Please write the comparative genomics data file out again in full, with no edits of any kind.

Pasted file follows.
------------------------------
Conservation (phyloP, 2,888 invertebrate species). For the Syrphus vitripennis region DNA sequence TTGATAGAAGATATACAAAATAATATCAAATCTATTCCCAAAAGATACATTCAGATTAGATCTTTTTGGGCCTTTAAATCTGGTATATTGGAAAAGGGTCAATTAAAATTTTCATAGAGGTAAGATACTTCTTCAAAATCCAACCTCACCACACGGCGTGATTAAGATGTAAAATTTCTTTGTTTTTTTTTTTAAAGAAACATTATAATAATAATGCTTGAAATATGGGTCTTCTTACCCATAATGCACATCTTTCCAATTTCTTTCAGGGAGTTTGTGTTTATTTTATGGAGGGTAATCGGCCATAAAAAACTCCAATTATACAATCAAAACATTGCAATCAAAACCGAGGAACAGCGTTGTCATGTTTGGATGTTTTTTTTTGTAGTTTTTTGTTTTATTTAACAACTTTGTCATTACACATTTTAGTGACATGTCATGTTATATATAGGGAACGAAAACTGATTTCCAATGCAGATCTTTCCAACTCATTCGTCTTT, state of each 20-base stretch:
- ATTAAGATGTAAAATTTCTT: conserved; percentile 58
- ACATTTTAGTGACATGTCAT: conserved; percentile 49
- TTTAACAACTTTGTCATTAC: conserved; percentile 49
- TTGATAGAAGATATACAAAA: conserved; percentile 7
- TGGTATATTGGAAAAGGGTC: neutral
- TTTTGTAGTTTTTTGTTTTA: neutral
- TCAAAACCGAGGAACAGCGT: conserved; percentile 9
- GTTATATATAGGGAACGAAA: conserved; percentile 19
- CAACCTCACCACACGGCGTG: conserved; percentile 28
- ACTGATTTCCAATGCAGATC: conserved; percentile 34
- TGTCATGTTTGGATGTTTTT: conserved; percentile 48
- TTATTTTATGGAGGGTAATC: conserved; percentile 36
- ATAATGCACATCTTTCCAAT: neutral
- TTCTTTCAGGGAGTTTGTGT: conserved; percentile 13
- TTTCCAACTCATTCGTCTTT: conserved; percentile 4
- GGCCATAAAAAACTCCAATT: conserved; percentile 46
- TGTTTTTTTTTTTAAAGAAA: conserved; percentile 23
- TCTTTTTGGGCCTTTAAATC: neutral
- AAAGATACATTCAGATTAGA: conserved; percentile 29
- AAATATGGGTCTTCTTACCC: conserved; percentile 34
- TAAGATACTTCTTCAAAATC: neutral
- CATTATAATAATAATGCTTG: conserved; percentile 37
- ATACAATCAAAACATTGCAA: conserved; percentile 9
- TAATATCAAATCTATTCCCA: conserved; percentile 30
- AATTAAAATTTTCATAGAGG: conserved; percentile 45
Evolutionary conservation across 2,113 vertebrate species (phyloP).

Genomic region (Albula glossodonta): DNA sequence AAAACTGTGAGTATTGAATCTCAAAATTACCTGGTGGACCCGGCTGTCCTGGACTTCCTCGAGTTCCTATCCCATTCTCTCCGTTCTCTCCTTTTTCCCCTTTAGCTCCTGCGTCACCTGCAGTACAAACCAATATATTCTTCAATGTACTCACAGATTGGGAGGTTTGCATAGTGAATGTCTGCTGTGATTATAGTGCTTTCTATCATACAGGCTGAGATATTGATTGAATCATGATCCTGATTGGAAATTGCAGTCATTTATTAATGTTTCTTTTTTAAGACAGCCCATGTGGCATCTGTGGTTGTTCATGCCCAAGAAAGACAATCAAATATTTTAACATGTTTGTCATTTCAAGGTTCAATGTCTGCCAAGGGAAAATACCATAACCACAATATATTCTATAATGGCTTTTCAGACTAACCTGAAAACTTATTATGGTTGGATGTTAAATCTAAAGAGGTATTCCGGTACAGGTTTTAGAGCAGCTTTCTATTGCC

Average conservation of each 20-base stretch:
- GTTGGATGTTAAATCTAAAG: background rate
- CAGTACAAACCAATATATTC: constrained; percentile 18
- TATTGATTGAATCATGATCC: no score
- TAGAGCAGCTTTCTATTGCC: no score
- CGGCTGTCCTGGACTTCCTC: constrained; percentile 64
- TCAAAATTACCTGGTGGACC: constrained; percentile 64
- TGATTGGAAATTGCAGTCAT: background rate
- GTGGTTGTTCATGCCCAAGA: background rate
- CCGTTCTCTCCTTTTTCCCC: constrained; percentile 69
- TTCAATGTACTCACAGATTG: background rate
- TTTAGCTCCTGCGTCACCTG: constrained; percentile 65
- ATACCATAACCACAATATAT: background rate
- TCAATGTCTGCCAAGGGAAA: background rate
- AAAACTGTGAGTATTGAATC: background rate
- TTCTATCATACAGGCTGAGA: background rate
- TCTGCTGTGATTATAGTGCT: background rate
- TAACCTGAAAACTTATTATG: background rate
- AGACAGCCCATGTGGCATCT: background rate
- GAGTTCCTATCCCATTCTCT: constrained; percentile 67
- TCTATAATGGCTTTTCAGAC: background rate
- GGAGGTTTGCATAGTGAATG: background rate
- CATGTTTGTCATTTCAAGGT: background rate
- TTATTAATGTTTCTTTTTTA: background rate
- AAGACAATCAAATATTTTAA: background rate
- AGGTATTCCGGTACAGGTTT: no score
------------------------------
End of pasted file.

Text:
Conservation (phyloP, 2,888 invertebrate species). For the Syrphus vitripennis region DNA sequence TTGATAGAAGATATACAAAATAATATCAAATCTATTCCCAAAAGATACATTCAGATTAGATCTTTTTGGGCCTTTAAATCTGGTATATTGGAAAAGGGTCAATTAAAATTTTCATAGAGGTAAGATACTTCTTCAAAATCCAACCTCACCACACGGCGTGATTAAGATGTAAAATTTCTTTGTTTTTTTTTTTAAAGAAACATTATAATAATAATGCTTGAAATATGGGTCTTCTTACCCATAATGCACATCTTTCCAATTTCTTTCAGGGAGTTTGTGTTTATTTTATGGAGGGTAATCGGCCATAAAAAACTCCAATTATACAATCAAAACATTGCAATCAAAACCGAGGAACAGCGTTGTCATGTTTGGATGTTTTTTTTTGTAGTTTTTTGTTTTATTTAACAACTTTGTCATTACACATTTTAGTGACATGTCATGTTATATATAGGGAACGAAAACTGATTTCCAATGCAGATCTTTCCAACTCATTCGTCTTT, state of each 20-base stretch:
- ATTAAGATGTAAAATTTCTT: conserved; percentile 58
- ACATTTTAGTGACATGTCAT: conserved; percentile 49
- TTTAACAACTTTGTCATTAC: conserved; percentile 49
- TTGATAGAAGATATACAAAA: conserved; percentile 7
- TGGTATATTGGAAAAGGGTC: neutral
- TTTTGTAGTTTTTTGTTTTA: neutral
- TCAAAACCGAGGAACAGCGT: conserved; percentile 9
- GTTATATATAGGGAACGAAA: conserved; percentile 19
- CAACCTCACCACACGGCGTG: conserved; percentile 28
- ACTGATTTCCAATGCAGATC: conserved; percentile 34
- TGTCATGTTTGGATGTTTTT: conserved; percentile 48
- TTATTTTATGGAGGGTAATC: conserved; percentile 36
- ATAATGCACATCTTTCCAAT: neutral
- TTCTTTCAGGGAGTTTGTGT: conserved; percentile 13
- TTTCCAACTCATTCGTCTTT: conserved; percentile 4
- GGCCATAAAAAACTCCAATT: conserved; percentile 46
- TGTTTTTTTTTTTAAAGAAA: conserved; percentile 23
- TCTTTTTGGGCCTTTAAATC: neutral
- AAAGATACATTCAGATTAGA: conserved; percentile 29
- AAATATGGGTCTTCTTACCC: conserved; percentile 34
- TAAGATACTTCTTCAAAATC: neutral
- CATTATAATAATAATGCTTG: conserved; percentile 37
- ATACAATCAAAACATTGCAA: conserved; percentile 9
- TAATATCAAATCTATTCCCA: conserved; percentile 30
- AATTAAAATTTTCATAGAGG: conserved; percentile 45
Evolutionary conservation across 2,113 vertebrate species (phyloP).

Genomic region (Albula glossodonta): DNA sequence AAAACTGTGAGTATTGAATCTCAAAATTACCTGGTGGACCCGGCTGTCCTGGACTTCCTCGAGTTCCTATCCCATTCTCTCCGTTCTCTCCTTTTTCCCCTTTAGCTCCTGCGTCACCTGCAGTACAAACCAATATATTCTTCAATGTACTCACAGATTGGGAGGTTTGCATAGTGAATGTCTGCTGTGATTATAGTGCTTTCTATCATACAGGCTGAGATATTGATTGAATCATGATCCTGATTGGAAATTGCAGTCATTTATTAATGTTTCTTTTTTAAGACAGCCCATGTGGCATCTGTGGTTGTTCATGCCCAAGAAAGACAATCAAATATTTTAACATGTTTGTCATTTCAAGGTTCAATGTCTGCCAAGGGAAAATACCATAACCACAATATATTCTATAATGGCTTTTCAGACTAACCTGAAAACTTATTATGGTTGGATGTTAAATCTAAAGAGGTATTCCGGTACAGGTTTTAGAGCAGCTTTCTATTGCC

Average conservation of each 20-base stretch:
- GTTGGATGTTAAATCTAAAG: background rate
- CAGTACAAACCAATATATTC: constrained; percentile 18
- TATTGATTGAATCATGATCC: no score
- TAGAGCAGCTTTCTATTGCC: no score
- CGGCTGTCCTGGACTTCCTC: constrained; percentile 64
- TCAAAATTACCTGGTGGACC: constrained; percentile 64
- TGATTGGAAATTGCAGTCAT: background rate
- GTGGTTGTTCATGCCCAAGA: background rate
- CCGTTCTCTCCTTTTTCCCC: constrained; percentile 69
- TTCAATGTACTCACAGATTG: background rate
- TTTAGCTCCTGCGTCACCTG: constrained; percentile 65
- ATACCATAACCACAATATAT: background rate
- TCAATGTCTGCCAAGGGAAA: background rate
- AAAACTGTGAGTATTGAATC: background rate
- TTCTATCATACAGGCTGAGA: background rate
- TCTGCTGTGATTATAGTGCT: background rate
- TAACCTGAAAACTTATTATG: background rate
- AGACAGCCCATGTGGCATCT: background rate
- GAGTTCCTATCCCATTCTCT: constrained; percentile 67
- TCTATAATGGCTTTTCAGAC: background rate
- GGAGGTTTGCATAGTGAATG: background rate
- CATGTTTGTCATTTCAAGGT: background rate
- TTATTAATGTTTCTTTTTTA: background rate
- AAGACAATCAAATATTTTAA: background rate
- AGGTATTCCGGTACAGGTTT: no score